I don't think people necessarily discount poverty, but it is simply an obstacle like any other. The fact is that probably every person in America can cite at least 1 individual that "escaped" poverty through education, hard work, athleticism, talent, or blind luck illustrates the point. Everyone knows someone or knows the story of someone that has done it, not in the ancient past, not as some potential, but in the present and it happens often.

The facts are that there is no condition (other than laziness) that actually condemns any individual to some predestined path of poverty. While there are never guarantees, there is no condition that is too far gone to recover from - it may be harder for some than others, but the opportunity is always there.
One-offs make great anecdotes/talking points, but that doesn't get us very far in a country of 330 million plus people.

I don't have any great palatable answers for how you solve the problem of concentrated, generational poverty. That having been said, simply saying people are poor as a rule because they are lazy is ignorant/disingenuous.
 

SWMCinci

Well-known member
One-offs make great anecdotes/talking points, but that doesn't get us very far in a country of 330 million plus people.

I don't have any great palatable answers for how you solve the problem of concentrated, generational poverty. That having been said, simply saying people are poor as a rule because they are lazy is ignorant/disingenuous.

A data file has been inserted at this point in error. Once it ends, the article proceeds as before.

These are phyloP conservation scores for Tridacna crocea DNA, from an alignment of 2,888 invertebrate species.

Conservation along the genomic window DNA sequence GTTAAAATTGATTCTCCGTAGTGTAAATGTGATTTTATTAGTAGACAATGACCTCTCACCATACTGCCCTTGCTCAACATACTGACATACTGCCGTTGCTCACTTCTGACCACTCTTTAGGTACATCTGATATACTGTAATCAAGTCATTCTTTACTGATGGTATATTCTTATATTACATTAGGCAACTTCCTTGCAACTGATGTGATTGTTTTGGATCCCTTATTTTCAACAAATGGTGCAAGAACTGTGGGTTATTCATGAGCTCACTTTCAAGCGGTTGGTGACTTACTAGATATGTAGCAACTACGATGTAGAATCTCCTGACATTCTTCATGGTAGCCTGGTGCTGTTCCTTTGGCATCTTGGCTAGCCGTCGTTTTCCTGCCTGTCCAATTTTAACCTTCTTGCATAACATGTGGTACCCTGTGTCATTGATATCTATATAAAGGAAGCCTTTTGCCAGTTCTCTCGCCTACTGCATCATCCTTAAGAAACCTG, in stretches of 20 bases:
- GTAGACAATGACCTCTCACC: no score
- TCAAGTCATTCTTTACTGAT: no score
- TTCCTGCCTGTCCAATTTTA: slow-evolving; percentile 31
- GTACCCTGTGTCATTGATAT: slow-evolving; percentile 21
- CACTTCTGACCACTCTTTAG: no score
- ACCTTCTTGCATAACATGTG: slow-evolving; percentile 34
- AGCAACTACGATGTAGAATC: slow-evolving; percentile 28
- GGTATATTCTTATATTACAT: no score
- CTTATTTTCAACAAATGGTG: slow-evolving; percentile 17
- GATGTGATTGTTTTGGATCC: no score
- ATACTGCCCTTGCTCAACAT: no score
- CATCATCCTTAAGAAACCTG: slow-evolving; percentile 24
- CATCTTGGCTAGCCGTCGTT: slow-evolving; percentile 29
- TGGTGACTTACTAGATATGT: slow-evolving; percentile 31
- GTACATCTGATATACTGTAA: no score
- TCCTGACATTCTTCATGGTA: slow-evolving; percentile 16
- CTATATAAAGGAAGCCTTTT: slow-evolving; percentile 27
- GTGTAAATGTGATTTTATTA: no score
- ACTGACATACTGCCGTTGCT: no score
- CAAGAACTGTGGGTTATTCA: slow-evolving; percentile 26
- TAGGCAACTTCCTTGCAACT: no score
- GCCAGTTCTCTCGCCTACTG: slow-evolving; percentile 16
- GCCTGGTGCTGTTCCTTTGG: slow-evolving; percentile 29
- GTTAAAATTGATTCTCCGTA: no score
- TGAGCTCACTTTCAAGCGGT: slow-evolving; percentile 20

I didn't say that, read it again.

What I said was that laziness was the ONLY condition that condemns an individual to poverty - everything else can be, and has been, overcome.
 

my2sense

Well-known member
I don't have any great palatable answers for how you solve the problem of concentrated, generational poverty.
For me it was hard work, obeying the law, making good choices, resisting peer pressures and using self-control. This was after I accepted that ultimately I was responsible for my life.
 

lc5397

Well-known member
I didn't say that, read it again.

What I said was that laziness was the ONLY condition that condemns an individual to poverty - everything else can be, and has been, overcome.
I didn't say you said that, but that's the narrative that gets pushed a lot.

Also, there's a difference between can and likelihood of overcoming adverse conditions. In a country of 330 million people, the law of very large numbers means just about anything is possible on the individual level. You don't make public policy, however, based on rare, unlikely one-offs.
 

lc5397

Well-known member
For me it was hard work, obeying the law, making good choices, resisting peer pressures and using self-control. This was after I accepted that ultimately I was responsible for my life.